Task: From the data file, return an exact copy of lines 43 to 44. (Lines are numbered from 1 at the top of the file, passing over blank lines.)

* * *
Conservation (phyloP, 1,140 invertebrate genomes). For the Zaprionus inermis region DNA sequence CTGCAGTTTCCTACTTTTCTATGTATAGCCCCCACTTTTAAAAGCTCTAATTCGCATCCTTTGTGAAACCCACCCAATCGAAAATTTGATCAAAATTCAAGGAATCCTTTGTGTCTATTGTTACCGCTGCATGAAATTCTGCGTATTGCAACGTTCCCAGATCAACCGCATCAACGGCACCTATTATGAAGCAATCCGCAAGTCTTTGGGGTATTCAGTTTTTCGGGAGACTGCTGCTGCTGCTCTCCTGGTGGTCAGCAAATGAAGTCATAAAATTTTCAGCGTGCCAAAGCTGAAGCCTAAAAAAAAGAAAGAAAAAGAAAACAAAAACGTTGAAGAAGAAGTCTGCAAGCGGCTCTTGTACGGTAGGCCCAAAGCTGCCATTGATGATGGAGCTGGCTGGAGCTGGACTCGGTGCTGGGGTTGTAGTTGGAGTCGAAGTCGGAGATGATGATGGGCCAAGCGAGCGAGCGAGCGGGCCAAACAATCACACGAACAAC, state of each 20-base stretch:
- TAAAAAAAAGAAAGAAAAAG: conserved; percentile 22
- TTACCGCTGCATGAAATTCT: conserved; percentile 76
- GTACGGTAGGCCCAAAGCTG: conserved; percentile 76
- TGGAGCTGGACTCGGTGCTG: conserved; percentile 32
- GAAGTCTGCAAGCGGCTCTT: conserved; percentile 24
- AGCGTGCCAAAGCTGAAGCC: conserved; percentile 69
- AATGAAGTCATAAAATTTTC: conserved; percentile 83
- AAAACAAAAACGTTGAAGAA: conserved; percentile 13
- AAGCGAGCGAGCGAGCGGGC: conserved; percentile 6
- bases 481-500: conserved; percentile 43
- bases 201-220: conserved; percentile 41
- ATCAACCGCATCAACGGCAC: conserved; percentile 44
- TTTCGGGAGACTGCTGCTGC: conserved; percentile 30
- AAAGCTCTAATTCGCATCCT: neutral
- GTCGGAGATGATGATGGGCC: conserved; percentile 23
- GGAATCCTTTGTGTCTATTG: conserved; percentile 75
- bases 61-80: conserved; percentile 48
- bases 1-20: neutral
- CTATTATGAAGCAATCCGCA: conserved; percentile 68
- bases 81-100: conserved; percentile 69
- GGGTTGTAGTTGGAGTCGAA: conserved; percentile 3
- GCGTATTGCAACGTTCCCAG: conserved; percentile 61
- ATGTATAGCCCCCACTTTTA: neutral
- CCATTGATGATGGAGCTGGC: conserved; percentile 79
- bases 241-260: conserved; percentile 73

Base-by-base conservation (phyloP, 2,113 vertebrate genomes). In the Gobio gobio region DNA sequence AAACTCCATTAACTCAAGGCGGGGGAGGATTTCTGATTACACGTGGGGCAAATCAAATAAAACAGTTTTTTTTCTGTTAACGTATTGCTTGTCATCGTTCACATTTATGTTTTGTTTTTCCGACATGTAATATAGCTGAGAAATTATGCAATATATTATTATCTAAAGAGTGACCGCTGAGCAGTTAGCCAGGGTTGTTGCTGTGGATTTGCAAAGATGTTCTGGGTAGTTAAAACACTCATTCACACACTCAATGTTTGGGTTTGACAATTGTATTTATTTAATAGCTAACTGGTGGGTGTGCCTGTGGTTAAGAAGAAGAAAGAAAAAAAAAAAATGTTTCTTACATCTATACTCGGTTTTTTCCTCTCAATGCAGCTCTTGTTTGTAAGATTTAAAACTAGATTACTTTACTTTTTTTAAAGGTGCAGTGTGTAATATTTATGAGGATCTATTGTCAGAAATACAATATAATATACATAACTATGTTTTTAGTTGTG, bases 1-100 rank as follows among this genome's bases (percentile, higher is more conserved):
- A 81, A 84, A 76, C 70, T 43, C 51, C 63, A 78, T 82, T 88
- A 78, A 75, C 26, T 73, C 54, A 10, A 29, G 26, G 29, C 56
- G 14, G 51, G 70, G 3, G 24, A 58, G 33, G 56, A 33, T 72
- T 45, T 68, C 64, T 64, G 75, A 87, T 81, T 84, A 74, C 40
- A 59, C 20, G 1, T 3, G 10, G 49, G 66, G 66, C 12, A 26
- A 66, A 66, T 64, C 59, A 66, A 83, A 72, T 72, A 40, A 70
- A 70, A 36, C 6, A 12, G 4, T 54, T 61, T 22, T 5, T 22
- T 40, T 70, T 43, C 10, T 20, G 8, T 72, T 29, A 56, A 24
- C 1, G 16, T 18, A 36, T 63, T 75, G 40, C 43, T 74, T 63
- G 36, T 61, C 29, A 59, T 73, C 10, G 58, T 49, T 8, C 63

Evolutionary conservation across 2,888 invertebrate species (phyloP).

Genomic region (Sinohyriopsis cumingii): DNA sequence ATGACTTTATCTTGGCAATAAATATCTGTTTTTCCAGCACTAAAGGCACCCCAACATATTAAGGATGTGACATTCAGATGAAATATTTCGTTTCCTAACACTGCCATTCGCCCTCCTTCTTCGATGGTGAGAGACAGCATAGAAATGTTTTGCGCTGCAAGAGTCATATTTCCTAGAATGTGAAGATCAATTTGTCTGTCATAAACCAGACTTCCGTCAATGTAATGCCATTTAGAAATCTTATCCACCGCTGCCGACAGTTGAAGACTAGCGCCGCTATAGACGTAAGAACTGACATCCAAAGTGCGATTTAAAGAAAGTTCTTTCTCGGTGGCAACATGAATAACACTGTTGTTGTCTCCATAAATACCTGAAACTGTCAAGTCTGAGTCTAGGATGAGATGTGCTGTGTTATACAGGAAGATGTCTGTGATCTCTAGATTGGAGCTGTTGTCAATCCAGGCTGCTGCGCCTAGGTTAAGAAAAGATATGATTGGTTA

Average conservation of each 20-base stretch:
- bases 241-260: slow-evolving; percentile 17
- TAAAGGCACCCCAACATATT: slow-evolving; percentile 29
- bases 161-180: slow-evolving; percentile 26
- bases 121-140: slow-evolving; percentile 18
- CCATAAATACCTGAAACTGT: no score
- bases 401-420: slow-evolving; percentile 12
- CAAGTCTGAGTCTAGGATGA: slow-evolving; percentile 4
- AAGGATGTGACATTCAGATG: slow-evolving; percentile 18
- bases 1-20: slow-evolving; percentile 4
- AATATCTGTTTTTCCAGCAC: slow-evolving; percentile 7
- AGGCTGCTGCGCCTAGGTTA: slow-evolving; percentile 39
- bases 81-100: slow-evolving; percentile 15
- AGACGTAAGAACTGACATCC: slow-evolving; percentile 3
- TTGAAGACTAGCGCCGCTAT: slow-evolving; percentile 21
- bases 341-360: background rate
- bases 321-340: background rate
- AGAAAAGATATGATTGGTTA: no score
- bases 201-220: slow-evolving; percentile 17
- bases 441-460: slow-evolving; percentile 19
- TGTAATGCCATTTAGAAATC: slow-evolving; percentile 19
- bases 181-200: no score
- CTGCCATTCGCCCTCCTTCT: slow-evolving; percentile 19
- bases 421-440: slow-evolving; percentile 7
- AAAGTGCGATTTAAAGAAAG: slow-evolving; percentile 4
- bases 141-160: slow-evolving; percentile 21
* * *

- bases 161-180: slow-evolving; percentile 26
- bases 121-140: slow-evolving; percentile 18